Over the past two decades, Tobii has become known as the world’s leading eye tracking company, offering eye tracking and user sensing technologies for a range of devices and use cases. Today, Tobii’s eye tracking technology can be found in laptop computers, VR Headsets, AR glasses, innovative healthcare solutions, assistive devices, and many more applications and products. Recently, Tobii has been working on a set of technologies and capabilities related to foveation — what we call Tobii Spotlight Technology. This blog seeks to explore the current benefits made possible via foveation, with an emphasis on recent benchmarks Tobii conducted.
Let’s start with a little background. Foveation is a computational process for image rendering that mimics the way human vision works. Dynamic foveated rendering (DFR) employs eye tracking to focus processing and bandwidth usage on areas of the image where high resolution is required — the foveal region where the subject is looking — and offers lower resolution toward the periphery. Optimizing the image in this way simulates human vision while reducing demands for bandwidth and processing— cutting latency and improving response times.
Tobii Spotlight Technology is an advanced eye tracking solution, specialized for foveation. It delivers accurate, low latency tracking of the user’s gaze in real-time, enabling superior dynamic foveation that simulates realistic, human vision. By easing the strain on the GPU and improving overall rendering speed, Tobii Spotlight Technology offers improvements to the overall experience of a VR application:
Today, many developers associate foveated rendering with NVIDIA VRS — a rendering technique that allows finer control over shading density and true super-sampling. With VRS, developers can choose to improve visual quality, reduce GPU costs, or even balance a little of both.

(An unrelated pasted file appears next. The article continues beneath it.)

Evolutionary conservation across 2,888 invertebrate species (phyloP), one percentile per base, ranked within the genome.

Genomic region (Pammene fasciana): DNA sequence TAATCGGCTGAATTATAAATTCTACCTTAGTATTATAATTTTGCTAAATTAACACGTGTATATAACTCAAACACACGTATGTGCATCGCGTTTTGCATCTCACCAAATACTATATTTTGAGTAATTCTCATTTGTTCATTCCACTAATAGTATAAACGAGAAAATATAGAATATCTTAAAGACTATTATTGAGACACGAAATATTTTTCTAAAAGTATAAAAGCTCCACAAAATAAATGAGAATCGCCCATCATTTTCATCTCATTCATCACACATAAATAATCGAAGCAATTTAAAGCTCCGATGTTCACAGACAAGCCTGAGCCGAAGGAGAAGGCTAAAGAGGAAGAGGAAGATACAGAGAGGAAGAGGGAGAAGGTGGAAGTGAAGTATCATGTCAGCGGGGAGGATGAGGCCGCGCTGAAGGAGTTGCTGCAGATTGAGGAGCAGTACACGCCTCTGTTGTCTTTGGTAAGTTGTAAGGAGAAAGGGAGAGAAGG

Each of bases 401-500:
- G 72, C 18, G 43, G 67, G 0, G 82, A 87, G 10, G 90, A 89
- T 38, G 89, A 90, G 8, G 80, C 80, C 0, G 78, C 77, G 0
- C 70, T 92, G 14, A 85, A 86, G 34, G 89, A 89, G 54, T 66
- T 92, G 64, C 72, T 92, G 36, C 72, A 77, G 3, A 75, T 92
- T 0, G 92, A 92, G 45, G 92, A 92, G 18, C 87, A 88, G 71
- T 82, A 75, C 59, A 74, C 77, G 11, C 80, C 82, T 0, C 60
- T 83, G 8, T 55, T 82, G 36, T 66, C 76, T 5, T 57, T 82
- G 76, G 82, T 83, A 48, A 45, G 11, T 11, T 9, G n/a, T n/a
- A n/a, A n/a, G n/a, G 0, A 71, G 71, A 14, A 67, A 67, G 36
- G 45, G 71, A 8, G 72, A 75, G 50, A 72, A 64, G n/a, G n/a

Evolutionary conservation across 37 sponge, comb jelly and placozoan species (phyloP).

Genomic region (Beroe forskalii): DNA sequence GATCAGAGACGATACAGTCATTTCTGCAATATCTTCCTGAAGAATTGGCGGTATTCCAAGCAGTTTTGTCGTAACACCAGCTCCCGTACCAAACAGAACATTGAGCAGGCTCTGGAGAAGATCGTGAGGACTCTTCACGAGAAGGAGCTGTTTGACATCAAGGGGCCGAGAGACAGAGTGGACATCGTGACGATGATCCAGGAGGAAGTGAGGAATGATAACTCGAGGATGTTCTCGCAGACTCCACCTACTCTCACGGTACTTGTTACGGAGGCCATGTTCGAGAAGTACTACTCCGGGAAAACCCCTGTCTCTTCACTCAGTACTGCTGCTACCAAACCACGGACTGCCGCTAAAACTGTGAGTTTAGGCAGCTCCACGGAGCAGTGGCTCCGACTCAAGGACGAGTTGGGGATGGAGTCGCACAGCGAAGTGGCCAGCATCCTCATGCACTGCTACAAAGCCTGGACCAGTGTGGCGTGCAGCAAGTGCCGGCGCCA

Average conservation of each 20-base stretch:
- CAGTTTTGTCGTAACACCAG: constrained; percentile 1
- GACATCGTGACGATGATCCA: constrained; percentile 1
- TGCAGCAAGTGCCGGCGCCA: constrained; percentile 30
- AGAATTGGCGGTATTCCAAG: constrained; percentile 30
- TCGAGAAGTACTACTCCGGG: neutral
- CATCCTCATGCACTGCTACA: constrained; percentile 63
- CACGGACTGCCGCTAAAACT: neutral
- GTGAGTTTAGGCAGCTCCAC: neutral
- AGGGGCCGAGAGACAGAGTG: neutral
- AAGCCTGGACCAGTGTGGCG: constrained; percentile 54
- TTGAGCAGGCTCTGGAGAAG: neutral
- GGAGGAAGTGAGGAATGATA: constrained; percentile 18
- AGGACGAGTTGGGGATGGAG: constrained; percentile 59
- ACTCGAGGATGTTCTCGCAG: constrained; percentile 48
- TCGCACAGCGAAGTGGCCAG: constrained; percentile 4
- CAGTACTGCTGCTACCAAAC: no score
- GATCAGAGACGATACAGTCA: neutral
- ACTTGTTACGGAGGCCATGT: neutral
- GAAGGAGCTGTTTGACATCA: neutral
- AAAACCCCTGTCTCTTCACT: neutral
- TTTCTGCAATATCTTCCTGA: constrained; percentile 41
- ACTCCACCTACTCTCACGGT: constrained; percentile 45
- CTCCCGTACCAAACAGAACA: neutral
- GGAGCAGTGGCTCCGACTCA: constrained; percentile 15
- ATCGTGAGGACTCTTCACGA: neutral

VRS applies varying amounts of processing power to different areas of the image. The technology works by altering the number of pixels that are processed by a single-pixel shader operation. These operations can now be applied to blocks of pixels, allowing applications to effectively vary the shading quality in different areas of the screen.
For maximum effect, VRS can also be paired with eye tracking to match optimal rendering quality to the user’s gaze. NVIDIA VRS custom patterns allow developers to optimize the shading density based on the foveal region. The smaller the foveal region, the larger the gain from GPU savings. The foveal region size is determined by:
DFR with VRS foveation gives the user the most optimized custom pattern when combined with a low latency eye tracking signal. This maximizes the benefit of enabling VRS in the application since the shading rate can be reduced considerably, which improves the overall performance of the application and can enable better image quality with super-sampling in the foveal region.
Not all eye tracking signals are created equal. Latency, frequency, accuracy, and noise are all obvious contributors to foveal region size. Perhaps less obvious is the impact of signal reliability, population coverage, angular accuracy falloff, and eye tracking signal artifacts.
Additionally, the ability to track gaze varies across the population. Some people are easy to track, while some people are not trackable at all. A user who normally is easily trackable can become less so through tiredness, dehydration, and illness. Effective foveation should account for this variability.
Tobii has put significant investment into foveation-specific signal research, including the development of specialized foveated rendering tracking signals which reduce or eliminate some of the damaging signal artifacts which can be present on non-specialized signals.